When the President's Cancer Panel released its report stating that environmental chemicals were a "grossly underestimated" cause of cancers in the U.S., the American Cancer Society (ACS) responded by saying the report put too much weight on environmental causes and not enough emphasis on known cancer risks, such as tobacco smoke and obesity.
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Hoping to bring a little clarity to the field of chemicals that may trigger cancers, the ACS, three government agencies, and the International Agency for Research on Cancer published a list of 20 chemicals so far not officially linked to cancer but still in widespread use that have the strongest evidence against them that they may cause cancer.
After reviewing the existing research, the authors picked 20 chemicals that showed enough evidence of causing cancer in laboratory tests and in animals that there was a strong likelihood that they could also cause cancer in humans, said Ward.
"What we were looking for were the chemicals for which there was a lack of definitive data that they caused cancer in humans as well as evidence of widespread human exposure," she said.
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And many of these chemicals, such as nanoparticles, are so new that there's very little evidence of safety or harm, yet hundreds of new products containing nanoparticles are being introduced every month.
Most of the chemicals on their list are industrial chemicals, for instance, carbon black (a substance used to make synthetic rubber) and welding fumes, but others are much more common and can crop up in everything from our sunscreen to our water supply:
• Atrazine: a widely used pesticide on corn that's so hazardous it's banned in Switzerland, the home country of the company that manufactures it.
• Chloroform: a water-disinfection by-product that can wind up in your tap water
• Diesel engine exhaust
• Diethylheyxl phthalate (DEHP): a chemical used to keep vinyl plastics, like your shower curtain, soft and pliable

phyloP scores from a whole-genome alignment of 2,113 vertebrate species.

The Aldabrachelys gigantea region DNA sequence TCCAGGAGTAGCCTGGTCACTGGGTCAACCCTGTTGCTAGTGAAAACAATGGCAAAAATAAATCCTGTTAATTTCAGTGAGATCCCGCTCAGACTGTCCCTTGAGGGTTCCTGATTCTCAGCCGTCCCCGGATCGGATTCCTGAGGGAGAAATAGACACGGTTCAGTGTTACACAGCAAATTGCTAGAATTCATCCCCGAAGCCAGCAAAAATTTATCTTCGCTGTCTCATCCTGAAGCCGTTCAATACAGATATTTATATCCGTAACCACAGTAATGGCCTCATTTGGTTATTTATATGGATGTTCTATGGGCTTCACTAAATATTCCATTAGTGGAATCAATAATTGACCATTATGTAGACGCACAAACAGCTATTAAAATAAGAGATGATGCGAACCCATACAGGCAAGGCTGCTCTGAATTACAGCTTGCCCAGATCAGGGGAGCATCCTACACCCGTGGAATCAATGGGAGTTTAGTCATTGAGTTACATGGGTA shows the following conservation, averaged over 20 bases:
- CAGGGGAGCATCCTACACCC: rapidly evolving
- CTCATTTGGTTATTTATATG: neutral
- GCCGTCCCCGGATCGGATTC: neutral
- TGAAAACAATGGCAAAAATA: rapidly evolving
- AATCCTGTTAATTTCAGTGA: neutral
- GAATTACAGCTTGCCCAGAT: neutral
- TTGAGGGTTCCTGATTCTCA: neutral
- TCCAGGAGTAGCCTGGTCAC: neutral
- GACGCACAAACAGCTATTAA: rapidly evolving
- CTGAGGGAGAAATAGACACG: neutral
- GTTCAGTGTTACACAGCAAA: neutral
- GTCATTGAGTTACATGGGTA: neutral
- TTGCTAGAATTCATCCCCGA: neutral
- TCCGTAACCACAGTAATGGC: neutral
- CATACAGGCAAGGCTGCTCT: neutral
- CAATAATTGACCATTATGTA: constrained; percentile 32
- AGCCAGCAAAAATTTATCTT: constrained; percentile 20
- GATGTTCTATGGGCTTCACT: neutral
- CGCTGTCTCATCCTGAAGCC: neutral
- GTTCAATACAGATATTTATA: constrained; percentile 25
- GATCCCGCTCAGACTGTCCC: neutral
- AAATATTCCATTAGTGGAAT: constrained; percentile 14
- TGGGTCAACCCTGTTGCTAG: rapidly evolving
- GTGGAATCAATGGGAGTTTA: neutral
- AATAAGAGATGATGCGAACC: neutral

• Formaldehyde: already a known human carcinogen that causes pharynx and nasal cancers, this chemical (used in hundreds of building products) was added to the list because of suspicions that it might cause leukemia
• Lead and lead compounds
• Polychlorinated biphenyls (PCBs): banned since the 1980s, these industrial flame retardants still linger in our food supply
• Styrene: used to make polystyrene foam coffee cups and takeout containers
• Perchloroethylene: the commonly used dry-cleaning solvent
• Titanium dioxide: used as a colorant in paints but also as an ingredient in sunscreens; the researchers were particularly concerned about nanoparticles of titanium dioxide, which are already suspected of causing brain damage
And, not a chemical, but definitely on the cancer-research radar screen:
• Shift work: a growing number of studies are suggesting that workers who don't stick to regular schedules are at an increased risk of cancer.
Ward's study was meant to help researchers identify priorities for occupational cancer research, she said, because "our understanding of what causes cancer in the general population has come about in large part because of studies on occupational exposures."
But, she added, it can take anywhere from 10 to 30 years from the time a chemical is introduced to the time scientists have adequate evidence that it causes cancer in humans, which is why it's important to take the precautionary principle and protect yourself now.
Here are 11 steps you can take to protect yourself from chemicals that may cause cancer:
1. Buy a water filter
Water filters now are pretty sophisticated and can remove a wide variety of contaminants, including atrazine, chloroform, and some of the other industrial chemicals that the ACS included on its list, such as trichloroethylene (a solvent used in auto body shops and mechanics' garages) and formaldehyde.
2. Eat organic